The process, which presents the entire crystal structure of the battery as it operates, allows battery experts to observe and control the processes impacting battery life and performance.
The project is being conducted in collaboration between INMA, a joint institute between the University of Zaragoza and the Spanish National Research Council, along with global battery company Exide Technologies.
The partners will study the processes that govern recharge efficiency and battery electrode failure using a suite of neutron beamline experiments.
Through a specific focus on battery electrodes, which transfer energy to and from the electrolyte to power the polarised device they connect to, neutron diffraction will be used to study the batteries in operation across different duty cycles.
CBI director Alistair Davidson said: “The ability to probe battery electrodes in real-time, under typical energy storage duty cycles, will deliver vital insights into how to enhance performance and the overall lifetime of the battery.
“This information is a critical part of our advanced battery research programme, which aims to ensure advanced lead batteries continue to innovate to meet heightened demand for clean, renewable energy storage across the globe.”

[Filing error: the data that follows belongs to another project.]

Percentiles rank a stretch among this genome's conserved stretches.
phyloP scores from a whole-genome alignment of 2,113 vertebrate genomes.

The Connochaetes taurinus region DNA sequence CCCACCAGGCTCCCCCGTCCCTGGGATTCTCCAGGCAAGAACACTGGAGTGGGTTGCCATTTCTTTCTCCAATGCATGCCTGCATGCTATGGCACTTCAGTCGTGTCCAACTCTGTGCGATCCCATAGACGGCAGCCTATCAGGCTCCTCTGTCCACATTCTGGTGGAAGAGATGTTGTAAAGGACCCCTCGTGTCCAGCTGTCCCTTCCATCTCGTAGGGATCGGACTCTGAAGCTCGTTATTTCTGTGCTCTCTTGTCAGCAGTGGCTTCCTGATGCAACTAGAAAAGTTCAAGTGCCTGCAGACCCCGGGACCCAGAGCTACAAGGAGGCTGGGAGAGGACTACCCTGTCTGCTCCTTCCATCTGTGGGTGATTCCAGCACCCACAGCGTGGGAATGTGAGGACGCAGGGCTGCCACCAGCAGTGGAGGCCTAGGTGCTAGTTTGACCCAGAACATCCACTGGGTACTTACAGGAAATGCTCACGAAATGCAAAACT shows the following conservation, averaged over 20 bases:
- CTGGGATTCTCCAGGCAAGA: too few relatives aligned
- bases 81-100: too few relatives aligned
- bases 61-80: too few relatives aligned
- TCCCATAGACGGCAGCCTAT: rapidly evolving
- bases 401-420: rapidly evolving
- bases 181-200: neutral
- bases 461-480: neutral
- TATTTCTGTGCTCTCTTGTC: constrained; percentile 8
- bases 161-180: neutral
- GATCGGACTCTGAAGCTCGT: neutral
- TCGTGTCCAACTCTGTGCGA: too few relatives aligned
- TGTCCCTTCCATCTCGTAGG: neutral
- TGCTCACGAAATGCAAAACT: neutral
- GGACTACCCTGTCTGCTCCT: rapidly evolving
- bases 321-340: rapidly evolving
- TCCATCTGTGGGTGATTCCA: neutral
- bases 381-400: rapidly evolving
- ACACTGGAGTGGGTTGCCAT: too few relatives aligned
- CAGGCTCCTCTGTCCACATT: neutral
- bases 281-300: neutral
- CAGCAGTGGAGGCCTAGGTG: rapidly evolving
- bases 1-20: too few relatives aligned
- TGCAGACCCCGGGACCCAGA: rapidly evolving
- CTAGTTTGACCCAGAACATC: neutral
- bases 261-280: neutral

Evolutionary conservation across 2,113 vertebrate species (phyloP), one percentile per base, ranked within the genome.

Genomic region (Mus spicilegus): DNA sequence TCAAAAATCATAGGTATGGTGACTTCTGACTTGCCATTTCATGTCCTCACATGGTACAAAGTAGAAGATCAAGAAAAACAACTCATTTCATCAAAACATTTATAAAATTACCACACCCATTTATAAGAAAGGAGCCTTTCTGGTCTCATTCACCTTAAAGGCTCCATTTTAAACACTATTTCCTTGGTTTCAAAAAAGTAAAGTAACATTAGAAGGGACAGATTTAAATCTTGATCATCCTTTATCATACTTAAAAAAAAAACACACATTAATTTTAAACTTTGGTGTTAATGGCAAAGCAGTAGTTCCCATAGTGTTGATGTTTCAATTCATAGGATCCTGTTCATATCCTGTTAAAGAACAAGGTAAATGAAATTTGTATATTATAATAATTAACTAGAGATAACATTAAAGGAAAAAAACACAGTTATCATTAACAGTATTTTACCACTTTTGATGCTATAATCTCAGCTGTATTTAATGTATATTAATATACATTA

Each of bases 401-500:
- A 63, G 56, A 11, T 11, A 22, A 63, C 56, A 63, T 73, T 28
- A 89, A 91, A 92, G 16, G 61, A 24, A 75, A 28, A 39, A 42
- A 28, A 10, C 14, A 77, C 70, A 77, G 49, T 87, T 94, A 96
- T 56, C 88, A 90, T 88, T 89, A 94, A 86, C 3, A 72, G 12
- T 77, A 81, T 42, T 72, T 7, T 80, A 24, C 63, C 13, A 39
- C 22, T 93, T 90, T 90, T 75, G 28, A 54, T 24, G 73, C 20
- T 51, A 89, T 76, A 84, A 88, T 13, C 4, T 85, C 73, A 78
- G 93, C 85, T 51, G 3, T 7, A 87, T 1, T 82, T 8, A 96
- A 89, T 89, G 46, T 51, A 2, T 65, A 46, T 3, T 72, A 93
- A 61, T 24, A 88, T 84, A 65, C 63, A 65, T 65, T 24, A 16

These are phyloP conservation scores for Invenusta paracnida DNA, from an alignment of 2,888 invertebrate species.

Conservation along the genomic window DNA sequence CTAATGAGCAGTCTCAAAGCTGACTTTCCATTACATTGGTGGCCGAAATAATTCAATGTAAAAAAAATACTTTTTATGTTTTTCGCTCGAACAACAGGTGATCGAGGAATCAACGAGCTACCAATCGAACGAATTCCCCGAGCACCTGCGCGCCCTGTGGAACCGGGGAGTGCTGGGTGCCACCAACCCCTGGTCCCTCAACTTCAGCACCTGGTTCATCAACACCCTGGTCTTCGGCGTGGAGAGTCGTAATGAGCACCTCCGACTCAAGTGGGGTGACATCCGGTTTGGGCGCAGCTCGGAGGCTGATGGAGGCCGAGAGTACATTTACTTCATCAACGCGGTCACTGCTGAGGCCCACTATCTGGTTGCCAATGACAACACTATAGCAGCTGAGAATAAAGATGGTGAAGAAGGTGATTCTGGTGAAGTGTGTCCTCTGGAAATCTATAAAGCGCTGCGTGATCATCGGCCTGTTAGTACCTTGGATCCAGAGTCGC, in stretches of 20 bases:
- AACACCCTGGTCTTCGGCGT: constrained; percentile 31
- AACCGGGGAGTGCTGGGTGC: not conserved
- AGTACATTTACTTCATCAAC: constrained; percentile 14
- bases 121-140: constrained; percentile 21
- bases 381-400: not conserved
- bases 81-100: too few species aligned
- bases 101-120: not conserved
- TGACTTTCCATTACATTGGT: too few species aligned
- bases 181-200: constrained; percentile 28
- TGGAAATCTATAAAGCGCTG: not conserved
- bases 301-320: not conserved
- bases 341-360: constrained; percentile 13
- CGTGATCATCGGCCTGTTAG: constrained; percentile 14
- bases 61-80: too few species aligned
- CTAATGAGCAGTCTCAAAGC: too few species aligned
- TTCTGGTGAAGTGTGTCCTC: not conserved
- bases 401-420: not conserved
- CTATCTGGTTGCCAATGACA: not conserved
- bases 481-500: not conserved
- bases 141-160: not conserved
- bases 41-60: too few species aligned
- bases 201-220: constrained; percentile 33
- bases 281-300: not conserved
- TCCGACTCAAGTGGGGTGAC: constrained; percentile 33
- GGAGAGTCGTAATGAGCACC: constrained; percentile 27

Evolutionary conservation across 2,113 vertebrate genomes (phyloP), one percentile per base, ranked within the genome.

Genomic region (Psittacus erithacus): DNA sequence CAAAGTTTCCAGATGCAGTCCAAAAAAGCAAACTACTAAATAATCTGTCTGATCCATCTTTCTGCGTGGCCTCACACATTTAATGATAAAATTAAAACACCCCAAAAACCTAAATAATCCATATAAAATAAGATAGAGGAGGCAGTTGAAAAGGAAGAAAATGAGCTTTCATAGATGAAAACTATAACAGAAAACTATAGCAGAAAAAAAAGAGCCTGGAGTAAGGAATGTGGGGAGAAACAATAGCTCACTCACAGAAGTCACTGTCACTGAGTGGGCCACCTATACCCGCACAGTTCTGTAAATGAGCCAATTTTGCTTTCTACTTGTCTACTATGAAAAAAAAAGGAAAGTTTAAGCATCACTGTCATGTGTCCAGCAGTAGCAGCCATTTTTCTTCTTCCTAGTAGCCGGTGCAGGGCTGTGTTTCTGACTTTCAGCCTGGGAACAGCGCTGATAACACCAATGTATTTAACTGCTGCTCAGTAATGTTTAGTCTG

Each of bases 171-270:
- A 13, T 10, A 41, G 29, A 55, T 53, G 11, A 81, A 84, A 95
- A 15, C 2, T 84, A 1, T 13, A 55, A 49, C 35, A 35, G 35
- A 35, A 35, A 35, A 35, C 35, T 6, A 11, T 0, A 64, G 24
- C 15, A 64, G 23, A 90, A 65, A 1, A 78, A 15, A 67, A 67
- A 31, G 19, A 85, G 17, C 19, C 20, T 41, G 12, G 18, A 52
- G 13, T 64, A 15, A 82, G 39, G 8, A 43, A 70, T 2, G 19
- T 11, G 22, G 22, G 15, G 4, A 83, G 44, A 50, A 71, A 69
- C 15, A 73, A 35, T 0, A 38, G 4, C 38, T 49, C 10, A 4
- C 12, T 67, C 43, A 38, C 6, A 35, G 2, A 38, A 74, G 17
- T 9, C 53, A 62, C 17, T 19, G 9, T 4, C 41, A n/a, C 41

Neutron diffraction would not only map the activity of the surface of the electrodes, but the entire electrode and electrolyte present in the battery. This depicts how battery electrodes are changing at the micro-level, something unique to lead battery research.
By describing the electrode phenomenon of battery lifetime, the research is unveiling new information on how to control the active material and maximise battery life in all applications for advanced lead batteries, a key goal for the CBI.
As the EU ups its efforts to become a world-leader in sustainable battery technologies and manufacturing, battery storage is establishing itself as one of the defining technologies to rapid carbon reduction.
In the meantime, CBI predicts that demand for clean battery technologies will grow to 20,000MWh by 2025.